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Department or Administrative Unit

Engineering Technologies, Safety, and Construction

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In this paper we propose and provide evidence for a mechanism, oxidative nitrogen scavenging (ONS), whereby seedlings of some grass species may extract nitrogen from symbiotic diazotrophic bacteria through oxidation by plant-secreted reactive oxygen species (ROS). Experiments on this proposed mechanism employ tall fescue (Festuca arundinaceae) seedlings to elucidate features of the oxidative mechanism. We employed 15N2 gas assimilation experiments to demonstrate nitrogen fixation, direct microscopic visualization of bacteria on seedling surfaces to visualize the bacterial oxidation process, reactive oxygen probes to test for the presence of H2O2 and cultural experiments to assess conditions under which H2O2 is secreted by seedlings. We also made surveys of the seedlings of several grass species to assess the distribution of the phenomenon of microbial oxidation in the Poaceae. Key elements of the proposed mechanism for nitrogen acquisition in seedlings include: 1) diazotrophic bacteria are vectored on or within seeds; 2) at seed germination bacteria colonize seedling roots and shoots; 3) seedling tissues secrete ROS onto bacteria; 4) bacterial cell walls, membranes, nucleic acids, proteins and other biological molecules are oxidized; 5) nitrates and/or smaller fragments of organic nitrogen-containing molecules resulting from oxidation may be absorbed by seedling tissues and larger peptide fragments may be further processed by secreted or cell wall plant proteases until they are small enough for transport into cells. Hydrogen peroxide secretion from seedling roots and bacterial oxidation was observed in several species in subfamily Pooideae where seeds possessed adherent paleas and lemmas, but was not seen in grasses that lacked this feature or long-cultivated crop species.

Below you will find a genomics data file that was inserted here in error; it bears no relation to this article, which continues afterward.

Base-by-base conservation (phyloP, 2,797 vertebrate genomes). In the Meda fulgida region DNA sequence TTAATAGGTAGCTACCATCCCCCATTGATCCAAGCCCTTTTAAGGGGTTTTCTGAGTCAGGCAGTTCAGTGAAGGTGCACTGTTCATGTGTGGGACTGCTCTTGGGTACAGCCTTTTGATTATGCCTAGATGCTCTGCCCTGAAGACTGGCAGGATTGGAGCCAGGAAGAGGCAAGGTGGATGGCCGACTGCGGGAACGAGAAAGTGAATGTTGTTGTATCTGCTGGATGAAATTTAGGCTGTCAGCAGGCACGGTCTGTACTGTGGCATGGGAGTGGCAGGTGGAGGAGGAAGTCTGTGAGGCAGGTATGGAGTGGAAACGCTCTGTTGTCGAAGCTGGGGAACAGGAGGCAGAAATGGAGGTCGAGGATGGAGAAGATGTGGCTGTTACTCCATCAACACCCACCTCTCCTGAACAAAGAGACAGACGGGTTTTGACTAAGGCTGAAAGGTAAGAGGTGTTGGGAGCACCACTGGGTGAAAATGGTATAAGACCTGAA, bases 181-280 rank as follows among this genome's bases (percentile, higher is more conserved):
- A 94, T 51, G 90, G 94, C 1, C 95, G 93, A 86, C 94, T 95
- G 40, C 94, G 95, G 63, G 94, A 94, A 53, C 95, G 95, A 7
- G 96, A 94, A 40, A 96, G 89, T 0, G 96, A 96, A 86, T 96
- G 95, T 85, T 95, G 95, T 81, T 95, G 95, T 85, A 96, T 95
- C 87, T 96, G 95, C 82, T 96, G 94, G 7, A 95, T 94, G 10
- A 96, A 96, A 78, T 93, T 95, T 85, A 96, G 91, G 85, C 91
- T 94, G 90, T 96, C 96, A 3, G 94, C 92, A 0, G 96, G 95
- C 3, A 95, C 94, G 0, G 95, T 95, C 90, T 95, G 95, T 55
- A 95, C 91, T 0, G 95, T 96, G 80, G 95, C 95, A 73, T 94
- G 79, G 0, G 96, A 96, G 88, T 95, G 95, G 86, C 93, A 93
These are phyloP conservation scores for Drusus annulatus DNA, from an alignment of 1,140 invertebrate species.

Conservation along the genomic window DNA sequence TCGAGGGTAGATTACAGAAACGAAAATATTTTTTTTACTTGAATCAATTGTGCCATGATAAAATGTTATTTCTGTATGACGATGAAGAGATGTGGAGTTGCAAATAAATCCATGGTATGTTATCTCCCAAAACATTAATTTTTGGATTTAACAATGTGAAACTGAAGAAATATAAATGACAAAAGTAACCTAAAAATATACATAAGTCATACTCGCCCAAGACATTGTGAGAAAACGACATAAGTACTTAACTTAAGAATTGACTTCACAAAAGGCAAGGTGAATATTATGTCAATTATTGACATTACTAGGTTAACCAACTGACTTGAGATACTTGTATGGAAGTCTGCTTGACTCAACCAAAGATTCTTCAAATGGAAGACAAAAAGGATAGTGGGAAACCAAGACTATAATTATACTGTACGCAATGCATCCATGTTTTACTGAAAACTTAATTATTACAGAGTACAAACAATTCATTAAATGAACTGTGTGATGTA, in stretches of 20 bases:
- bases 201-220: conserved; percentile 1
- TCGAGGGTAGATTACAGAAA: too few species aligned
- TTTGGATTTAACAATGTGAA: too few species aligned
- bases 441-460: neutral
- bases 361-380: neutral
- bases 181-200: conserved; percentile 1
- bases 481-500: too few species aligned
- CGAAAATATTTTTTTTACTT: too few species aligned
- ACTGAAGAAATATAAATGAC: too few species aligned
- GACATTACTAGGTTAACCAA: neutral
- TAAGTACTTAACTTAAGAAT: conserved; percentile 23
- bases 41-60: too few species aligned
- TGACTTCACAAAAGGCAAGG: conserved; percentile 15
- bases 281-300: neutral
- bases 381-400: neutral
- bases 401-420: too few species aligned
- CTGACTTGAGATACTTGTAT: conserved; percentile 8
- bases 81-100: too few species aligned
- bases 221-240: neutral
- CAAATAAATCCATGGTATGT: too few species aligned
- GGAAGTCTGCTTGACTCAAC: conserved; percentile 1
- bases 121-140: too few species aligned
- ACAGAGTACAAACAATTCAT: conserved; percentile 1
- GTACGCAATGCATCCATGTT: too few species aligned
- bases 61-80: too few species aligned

This article was originally published Open Access in Symbiosis. The full-text article from the publisher can be found here. This work is licensed under a Creative Commons Attribution 2.0 License




© The Author(s) 2012.